This is the look of a sunburned 6th grade girl who just got back from a water park field trip, at
which she wore a T-shirt over her swimsuit the whole time.
When I was 12, I was convinced I was fat. I decided to order a weight loss plan from the back of a teen magazine. For just $10.95--which I paid by mailing an envelope full of dollar bills and change--I received in an unmarked package a little book filled with platitudes. I took it very seriously. In the book was a black-and-white photo of a hippopotamus, which I was instructed to hang somewhere I would see it every day. Apparently, a constant reminder that I was one Oreo away from hippo status was supposed to scare me--or shame me--into losing weight.
The book also suggested taking a "before" picture of myself, so I could record all the imperfections I would soon erase by following that $10.95 advice. I can still remember what I was wearing in the picture: a white wireless bra from Walmart and a pair of purple Hanes Her Way briefs. I assume this image has burned itself on my brain because I obsessed over it so completely. I wanted to change everything in that picture. My thighs were just a little too wide, my stomach wasn't perfectly flat. I can still see how I pressed my arms nervously against the sides of my gentle pear shape.
I hid the photo in my desk drawer and would look at it now and then--a human hippo to provide inspiration along with the animal one. One day, sometime after this craziness started, my mom found the photo. She freaked out. Who took this picture? she asked, pure fear in her eyes. It hadn't occurred to me that the photo looked like a molester's trophy. To me it seemed completely rational to ask my 7-year-old sister to take a polaroid of me so I could fixate on my hatred of my own body and torture myself into changing the way I looked.
It worked to some extent. I went through a phase in which I ate saltines almost exclusively. I wouldn't have said it then, but I was right on the edge of anorexia. I never became the obsessive exercising type, though, so I didn't get the full "benefits" of starving myself (please, make sure to note my sarcasm here). I never got to feel small, fragile, petite--the things I wanted but could never have, the things a woman--a desirable, sexy woman--was supposed to be. I wanted to be light enough for someone else to pick me up. Was that so much to ask?
This yearning to be small started early. Around third grade, I got tall, taller than most of the boys in my class. I also wasn't skinny. I wasn't grossly obese or anything, but I was chubby. These are both common things for girls that age, but between the tallness and the chubbiness, I felt like The Hulk. In fourth grade, I became a bit of a novelty because, as the monster that I was, I could grab those scrawny boys by the hands and spin them around like rag dolls.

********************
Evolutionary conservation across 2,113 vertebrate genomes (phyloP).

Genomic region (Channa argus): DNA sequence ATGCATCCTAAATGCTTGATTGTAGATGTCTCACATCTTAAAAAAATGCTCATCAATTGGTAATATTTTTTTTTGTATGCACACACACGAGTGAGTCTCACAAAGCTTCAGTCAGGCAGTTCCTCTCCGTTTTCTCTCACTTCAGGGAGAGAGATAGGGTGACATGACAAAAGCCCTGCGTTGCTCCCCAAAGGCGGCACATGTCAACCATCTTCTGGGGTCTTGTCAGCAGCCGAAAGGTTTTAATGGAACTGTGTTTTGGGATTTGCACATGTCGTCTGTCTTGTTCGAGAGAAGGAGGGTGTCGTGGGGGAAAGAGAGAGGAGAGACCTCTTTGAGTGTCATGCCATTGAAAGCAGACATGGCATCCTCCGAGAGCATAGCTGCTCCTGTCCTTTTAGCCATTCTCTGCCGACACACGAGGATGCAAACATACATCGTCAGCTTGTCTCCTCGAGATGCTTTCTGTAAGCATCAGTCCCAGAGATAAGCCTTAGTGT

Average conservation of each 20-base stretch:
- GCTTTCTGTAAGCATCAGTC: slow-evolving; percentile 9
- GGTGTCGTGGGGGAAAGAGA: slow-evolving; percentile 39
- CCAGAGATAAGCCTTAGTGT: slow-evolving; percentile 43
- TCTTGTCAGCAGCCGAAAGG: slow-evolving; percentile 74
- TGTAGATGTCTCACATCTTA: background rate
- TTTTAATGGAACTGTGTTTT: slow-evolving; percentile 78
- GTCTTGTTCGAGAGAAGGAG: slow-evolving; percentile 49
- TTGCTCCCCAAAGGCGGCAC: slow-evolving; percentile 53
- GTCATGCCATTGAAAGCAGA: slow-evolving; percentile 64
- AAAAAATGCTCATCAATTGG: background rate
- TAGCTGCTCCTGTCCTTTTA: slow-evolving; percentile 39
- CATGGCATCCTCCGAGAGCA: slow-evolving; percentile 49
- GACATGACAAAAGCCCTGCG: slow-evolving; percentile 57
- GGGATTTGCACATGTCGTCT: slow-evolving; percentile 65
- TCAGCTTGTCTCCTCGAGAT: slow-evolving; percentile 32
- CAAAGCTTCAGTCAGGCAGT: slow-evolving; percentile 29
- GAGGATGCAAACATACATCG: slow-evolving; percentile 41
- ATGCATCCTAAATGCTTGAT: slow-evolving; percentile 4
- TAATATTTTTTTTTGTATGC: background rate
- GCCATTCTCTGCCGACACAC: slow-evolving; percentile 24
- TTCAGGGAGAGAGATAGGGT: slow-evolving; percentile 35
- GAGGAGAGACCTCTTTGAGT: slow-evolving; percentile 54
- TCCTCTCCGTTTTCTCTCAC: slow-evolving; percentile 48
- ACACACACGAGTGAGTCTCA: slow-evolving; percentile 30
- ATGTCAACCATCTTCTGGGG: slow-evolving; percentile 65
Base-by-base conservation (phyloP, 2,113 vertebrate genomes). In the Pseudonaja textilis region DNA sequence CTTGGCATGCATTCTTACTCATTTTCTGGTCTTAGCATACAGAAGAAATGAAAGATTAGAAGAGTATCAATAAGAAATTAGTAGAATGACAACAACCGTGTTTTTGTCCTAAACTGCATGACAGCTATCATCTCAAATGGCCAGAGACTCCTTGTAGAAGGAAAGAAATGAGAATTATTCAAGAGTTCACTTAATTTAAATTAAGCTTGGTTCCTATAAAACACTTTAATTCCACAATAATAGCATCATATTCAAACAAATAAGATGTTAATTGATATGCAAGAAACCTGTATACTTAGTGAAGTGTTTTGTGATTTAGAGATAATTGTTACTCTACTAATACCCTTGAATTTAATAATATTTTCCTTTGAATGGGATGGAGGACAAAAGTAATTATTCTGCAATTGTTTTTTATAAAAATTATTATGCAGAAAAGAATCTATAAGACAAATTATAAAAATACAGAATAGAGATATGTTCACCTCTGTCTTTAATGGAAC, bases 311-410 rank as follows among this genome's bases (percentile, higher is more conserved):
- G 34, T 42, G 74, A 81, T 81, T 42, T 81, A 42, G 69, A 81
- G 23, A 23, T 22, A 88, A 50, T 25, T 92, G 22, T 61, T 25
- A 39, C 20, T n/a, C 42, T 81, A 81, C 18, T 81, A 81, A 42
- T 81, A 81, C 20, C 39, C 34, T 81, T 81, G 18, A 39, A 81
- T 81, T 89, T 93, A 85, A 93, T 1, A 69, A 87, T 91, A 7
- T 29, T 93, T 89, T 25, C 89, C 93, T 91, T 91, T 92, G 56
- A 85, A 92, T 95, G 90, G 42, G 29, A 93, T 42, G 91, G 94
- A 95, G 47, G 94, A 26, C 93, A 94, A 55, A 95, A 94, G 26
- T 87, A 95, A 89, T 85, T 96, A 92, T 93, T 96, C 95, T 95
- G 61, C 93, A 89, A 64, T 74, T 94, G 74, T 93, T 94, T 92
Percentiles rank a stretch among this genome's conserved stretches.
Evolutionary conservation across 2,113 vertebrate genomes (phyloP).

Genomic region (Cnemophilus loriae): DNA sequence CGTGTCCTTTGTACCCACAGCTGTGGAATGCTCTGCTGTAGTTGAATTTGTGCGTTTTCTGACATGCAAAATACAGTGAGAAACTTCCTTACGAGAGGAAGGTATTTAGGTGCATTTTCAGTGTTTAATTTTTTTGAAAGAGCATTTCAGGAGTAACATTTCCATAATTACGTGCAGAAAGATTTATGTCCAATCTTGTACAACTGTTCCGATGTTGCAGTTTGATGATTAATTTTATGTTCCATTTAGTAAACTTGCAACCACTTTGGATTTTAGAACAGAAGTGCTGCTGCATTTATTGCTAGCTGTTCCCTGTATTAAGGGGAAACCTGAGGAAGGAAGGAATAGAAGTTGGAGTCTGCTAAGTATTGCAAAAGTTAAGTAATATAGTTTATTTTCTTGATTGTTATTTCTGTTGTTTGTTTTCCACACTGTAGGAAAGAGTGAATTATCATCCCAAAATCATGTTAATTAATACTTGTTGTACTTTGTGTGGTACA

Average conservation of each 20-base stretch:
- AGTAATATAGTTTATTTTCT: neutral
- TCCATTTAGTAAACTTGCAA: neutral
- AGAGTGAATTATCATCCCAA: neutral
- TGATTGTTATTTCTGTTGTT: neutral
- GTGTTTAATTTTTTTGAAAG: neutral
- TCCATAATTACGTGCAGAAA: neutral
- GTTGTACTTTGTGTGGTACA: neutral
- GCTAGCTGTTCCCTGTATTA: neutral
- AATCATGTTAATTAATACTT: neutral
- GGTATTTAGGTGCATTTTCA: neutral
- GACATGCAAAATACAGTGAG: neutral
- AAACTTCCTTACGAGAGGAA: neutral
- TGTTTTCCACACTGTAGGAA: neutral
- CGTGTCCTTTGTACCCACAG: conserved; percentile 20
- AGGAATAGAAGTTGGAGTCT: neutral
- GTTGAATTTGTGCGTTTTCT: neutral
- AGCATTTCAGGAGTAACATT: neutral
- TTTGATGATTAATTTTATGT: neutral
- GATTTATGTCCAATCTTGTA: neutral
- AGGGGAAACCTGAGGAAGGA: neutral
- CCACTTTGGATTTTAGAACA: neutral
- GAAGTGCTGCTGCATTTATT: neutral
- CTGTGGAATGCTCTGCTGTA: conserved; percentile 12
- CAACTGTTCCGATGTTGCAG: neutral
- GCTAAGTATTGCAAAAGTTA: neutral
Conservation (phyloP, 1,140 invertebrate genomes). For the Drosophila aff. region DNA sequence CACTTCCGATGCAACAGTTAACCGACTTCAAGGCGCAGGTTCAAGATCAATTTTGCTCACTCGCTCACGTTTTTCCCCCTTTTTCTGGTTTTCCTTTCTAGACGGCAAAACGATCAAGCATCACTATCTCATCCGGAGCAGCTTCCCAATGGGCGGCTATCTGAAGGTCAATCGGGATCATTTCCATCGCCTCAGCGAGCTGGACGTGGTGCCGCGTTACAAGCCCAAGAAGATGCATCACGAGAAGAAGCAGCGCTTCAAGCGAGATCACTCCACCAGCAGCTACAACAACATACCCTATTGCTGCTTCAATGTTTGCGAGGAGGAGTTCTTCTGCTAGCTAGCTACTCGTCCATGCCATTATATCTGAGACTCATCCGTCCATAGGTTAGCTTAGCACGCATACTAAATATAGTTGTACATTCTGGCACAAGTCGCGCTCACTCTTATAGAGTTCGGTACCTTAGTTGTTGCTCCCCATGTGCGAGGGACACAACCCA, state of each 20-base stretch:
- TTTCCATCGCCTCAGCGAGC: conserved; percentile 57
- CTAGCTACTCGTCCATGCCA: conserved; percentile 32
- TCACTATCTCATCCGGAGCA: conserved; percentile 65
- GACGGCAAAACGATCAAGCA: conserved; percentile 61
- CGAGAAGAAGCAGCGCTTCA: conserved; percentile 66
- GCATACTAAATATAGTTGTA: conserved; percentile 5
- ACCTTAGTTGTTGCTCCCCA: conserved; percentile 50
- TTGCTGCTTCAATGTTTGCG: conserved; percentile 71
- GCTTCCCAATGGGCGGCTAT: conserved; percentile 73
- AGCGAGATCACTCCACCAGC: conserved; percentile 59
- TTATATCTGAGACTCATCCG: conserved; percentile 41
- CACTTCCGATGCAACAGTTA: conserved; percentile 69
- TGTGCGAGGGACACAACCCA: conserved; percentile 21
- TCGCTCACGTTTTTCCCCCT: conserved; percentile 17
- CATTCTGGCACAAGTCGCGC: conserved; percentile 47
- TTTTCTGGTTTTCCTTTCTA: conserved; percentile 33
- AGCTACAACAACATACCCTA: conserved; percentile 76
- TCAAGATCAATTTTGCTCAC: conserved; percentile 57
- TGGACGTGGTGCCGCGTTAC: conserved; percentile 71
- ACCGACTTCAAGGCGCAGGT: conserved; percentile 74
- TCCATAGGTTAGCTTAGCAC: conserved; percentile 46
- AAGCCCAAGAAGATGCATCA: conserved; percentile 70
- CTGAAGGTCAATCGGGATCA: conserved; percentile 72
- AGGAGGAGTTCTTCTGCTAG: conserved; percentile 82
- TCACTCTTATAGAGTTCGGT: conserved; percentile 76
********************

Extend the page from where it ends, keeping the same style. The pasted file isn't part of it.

9-year-old Adrienne, wearing a swimsuit and getting knocked down by a wave. Classic.
Just as I grew tall early, I also grew breasts early. I've never had to complain about having a flat chest, but the attention I got for my "development" only made me uncomfortable, and it usually came from the wrong types of guys. (That is a storyline that has continued throughout my life. Something about my body type or face really attracts the sorts of rednecks who shout at you from moving pickups.) I wanted an athletic body, even a waifish one. I wanted to be Audrey Hepburn, not Sophia Loren.
I have spent most of my life battling my weight, worrying about my weight, fussing over a body that could just never be what I wanted it to be. I am the kind of person who eats ice cream in secret, because I'm too ashamed to let anyone--even my husband--know that I'm adding more fat to my already fat body. I am the kind of person who turns to junk food for comfort, and then beats herself up for eating the junk food. When someone tells me I'm beautiful, I cringe. It feels like an awful lie, a cruel joke. Who is this person who can't see what I see? What's wrong with them?
When I got pregnant the first time, part of me really wanted a daughter. Another part of me was very relieved when we found out Jack was a boy. That same part of me is very nervous about having a girl the second time around. What will all my body issues do to her? What will she learn from me? Will she see me try on ten different outfits and mumble under my breath about how fat I look in each one? Will she see me eat a bag of chips in one sitting after a particularly hard day? Will food be connected to her emotions the way it is for me? Will eating to feel happy and hating herself for eating become a never-ending loop for her, too?
Maybe she'll get my husband's genes and metabolism, and she'll never have to worry about being fat. But if she gets my genes and my metabolism, the world will be a tougher place for her. Whether we like it or not, girls and women are constantly told how to look, and constantly reminded of how they fall short of the ideal. And an overweight woman is still a pretty unforgivable thing in our society.
I want my daughter to be strong and brave, to go against the grain, to be comfortable in her own body and not let other people's expectations change her or paralyze her. I have not succeeded in doing any of these things. I still fail at them every day. And whether I intend to or not, I am afraid that, no matter how much I want a better life for her, I will still teach her to be like me.